Bent – National Theatre, London

Writer: Martin Sherman
Director: Stephen Daldry
Reviewer: Stephen Bates

On the weekend when the 50th Anniversary of the partial decriminalisation of homosexuality in England and Wales is being celebrated, this rehearsed reading of Martin Sherman’s landmark play Bent, acts as a sobering reminder of the horrors to which victimisation can lead.


Stephen Daldry, then a young student, saw the play on its initial London run at the Royal Court Theatre in 1979 and the strong impact that it made on him has drawn him to direct the staging here, allowed only a few hours rehearsal over three days. Sherman’s play is a harrowing account of the Nazi persecution of gay men in pre-World War II Germany. The story is shocking and difficult to comprehend in modern Britain, but Daldry’s revival is pertinent in pointing to policies of authoritarian regimes across the world today, perhaps most specifically in Africa.

Sharing an apartment in the licentious Berlin of 1934, Max (Russell Tovey) and Rudy (George Mackay) bicker, struggle to make ends meet and enjoy clubbing, drugs and casual promiscuity. The lively domestic comedy of the play’s opening scene assumes a chill air when, in a throwaway remark, Max speaks derisively of his Jewish landlord; Max and Rudy are aware that the Third Reich has arrived, but not that it is about to knock at their own door.

In the two years that follow, the couple flees to Hamburg, Stuttgart and Cologne, where Max’s uncle (Simon Russell Beale) offers to help him with a changed identity and a passage to Amsterdam. However, Max, who had held back shows of affection towards his partner, refuses to leave without him. Tovey plays Max as outwardly hedonistic and selfish, but he brings out his inner turmoil, contrasting beautifully with Mackay’s sensitive, outgoing Rudy. Their destination is not to be Amsterdam, but a detention camp at Dachau.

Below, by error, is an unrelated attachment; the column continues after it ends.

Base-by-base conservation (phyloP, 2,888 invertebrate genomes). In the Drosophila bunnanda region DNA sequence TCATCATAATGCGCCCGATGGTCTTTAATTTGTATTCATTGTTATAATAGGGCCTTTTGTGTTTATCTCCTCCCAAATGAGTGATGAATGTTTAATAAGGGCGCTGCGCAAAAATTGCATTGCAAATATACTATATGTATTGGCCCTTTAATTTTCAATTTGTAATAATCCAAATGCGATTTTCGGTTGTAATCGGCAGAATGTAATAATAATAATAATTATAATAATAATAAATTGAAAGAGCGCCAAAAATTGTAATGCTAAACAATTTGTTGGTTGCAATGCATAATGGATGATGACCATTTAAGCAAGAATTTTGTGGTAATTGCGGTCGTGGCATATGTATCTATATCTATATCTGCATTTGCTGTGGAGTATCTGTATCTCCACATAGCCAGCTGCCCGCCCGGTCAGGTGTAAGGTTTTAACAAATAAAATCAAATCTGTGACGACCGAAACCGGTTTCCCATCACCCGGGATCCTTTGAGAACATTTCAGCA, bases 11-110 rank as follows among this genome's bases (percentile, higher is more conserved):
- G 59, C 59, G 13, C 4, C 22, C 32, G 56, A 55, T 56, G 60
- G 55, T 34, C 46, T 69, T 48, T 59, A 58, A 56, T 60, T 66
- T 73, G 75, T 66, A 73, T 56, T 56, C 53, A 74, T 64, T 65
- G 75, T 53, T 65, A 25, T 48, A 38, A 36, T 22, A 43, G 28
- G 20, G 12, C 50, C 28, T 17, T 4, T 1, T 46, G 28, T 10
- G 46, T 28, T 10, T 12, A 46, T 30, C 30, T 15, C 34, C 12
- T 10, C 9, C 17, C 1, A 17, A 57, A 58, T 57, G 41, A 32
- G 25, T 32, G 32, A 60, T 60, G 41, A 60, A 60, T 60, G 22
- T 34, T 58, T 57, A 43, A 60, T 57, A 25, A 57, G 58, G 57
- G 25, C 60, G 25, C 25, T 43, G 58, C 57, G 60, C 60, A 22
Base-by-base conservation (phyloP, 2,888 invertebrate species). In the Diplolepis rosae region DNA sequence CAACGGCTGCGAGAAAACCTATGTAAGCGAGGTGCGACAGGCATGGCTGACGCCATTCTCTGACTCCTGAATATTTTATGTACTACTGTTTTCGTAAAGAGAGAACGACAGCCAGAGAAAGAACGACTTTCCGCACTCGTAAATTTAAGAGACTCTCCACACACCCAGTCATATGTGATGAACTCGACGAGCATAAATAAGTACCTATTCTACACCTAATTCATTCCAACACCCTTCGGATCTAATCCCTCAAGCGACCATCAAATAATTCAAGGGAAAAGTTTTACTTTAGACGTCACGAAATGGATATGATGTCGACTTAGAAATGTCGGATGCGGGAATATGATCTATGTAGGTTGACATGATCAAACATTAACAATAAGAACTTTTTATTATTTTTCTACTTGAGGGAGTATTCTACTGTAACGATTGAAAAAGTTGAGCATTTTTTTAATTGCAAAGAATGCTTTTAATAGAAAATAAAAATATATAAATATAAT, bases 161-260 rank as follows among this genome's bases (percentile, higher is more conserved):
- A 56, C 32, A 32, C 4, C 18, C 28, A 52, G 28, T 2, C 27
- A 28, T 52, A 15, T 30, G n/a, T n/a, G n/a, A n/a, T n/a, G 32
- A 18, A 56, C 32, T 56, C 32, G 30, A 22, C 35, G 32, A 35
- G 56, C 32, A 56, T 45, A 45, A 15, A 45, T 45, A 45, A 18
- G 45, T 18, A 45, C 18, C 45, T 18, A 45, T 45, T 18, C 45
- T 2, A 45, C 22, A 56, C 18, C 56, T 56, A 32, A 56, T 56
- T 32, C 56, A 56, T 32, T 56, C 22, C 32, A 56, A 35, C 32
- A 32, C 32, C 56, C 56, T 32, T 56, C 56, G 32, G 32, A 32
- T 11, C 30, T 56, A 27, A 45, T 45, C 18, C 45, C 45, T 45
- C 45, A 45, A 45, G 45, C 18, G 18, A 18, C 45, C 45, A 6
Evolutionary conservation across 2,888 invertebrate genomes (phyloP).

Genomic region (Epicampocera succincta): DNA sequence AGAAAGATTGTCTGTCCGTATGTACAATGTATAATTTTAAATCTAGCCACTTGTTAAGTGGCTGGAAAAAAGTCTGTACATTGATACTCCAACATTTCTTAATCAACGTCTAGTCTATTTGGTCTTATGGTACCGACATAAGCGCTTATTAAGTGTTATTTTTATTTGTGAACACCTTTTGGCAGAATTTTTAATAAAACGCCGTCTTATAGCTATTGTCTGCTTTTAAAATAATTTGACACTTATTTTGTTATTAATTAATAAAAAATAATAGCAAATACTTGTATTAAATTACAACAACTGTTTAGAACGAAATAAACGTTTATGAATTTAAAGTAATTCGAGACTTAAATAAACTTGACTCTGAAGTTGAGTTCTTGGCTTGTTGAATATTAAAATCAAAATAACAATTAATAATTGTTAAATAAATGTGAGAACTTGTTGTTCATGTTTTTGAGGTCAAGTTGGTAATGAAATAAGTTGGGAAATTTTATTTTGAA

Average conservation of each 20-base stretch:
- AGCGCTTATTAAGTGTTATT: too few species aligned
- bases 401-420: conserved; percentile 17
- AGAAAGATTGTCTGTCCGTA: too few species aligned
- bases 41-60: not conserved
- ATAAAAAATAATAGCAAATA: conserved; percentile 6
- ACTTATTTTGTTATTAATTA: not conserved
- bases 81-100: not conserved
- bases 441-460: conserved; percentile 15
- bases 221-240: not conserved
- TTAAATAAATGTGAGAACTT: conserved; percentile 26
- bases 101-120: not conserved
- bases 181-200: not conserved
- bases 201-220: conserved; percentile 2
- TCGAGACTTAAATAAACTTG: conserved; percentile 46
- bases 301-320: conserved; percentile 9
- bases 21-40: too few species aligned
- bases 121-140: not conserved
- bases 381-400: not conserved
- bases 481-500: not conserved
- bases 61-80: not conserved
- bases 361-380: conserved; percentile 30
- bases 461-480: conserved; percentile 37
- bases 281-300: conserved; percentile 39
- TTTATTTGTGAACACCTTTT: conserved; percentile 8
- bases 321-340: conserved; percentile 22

The second act takes place entirely at Dachau, where detainees are forced to move heavy rocks from one pile to another and then back again, pressed by guards who treat their lives as cheap. Detainees are categorised, a yellow star identifying a Jew and, lowest of the low, a pink triangle for a homosexual. Forever prepared to do deals and make compromises, Max manages to wear a yellow star, but he befriends Horst, played with touching dignity by Paapa Essiedu, who wears his pink triangle with pride. Sherman’s calls for gay people to be honest and open may have had more urgency in 1979, but they still hit with force today.

Performed in the Lyttelton Theatre on the set currently in use for Angels in America, this reading cannot offer the visual impact of a full staging, but much compensation comes from superb performances that bring out all the complex emotions. Sherman’s writing is unflinching. When there is sentimentality, it is subtle, never overpowering and the bleak inevitability of the play’s narrative is outshone by its fierce championing of the unbreakable human spirit.

Reviewed on 9 July 2017 | Image: Contributed


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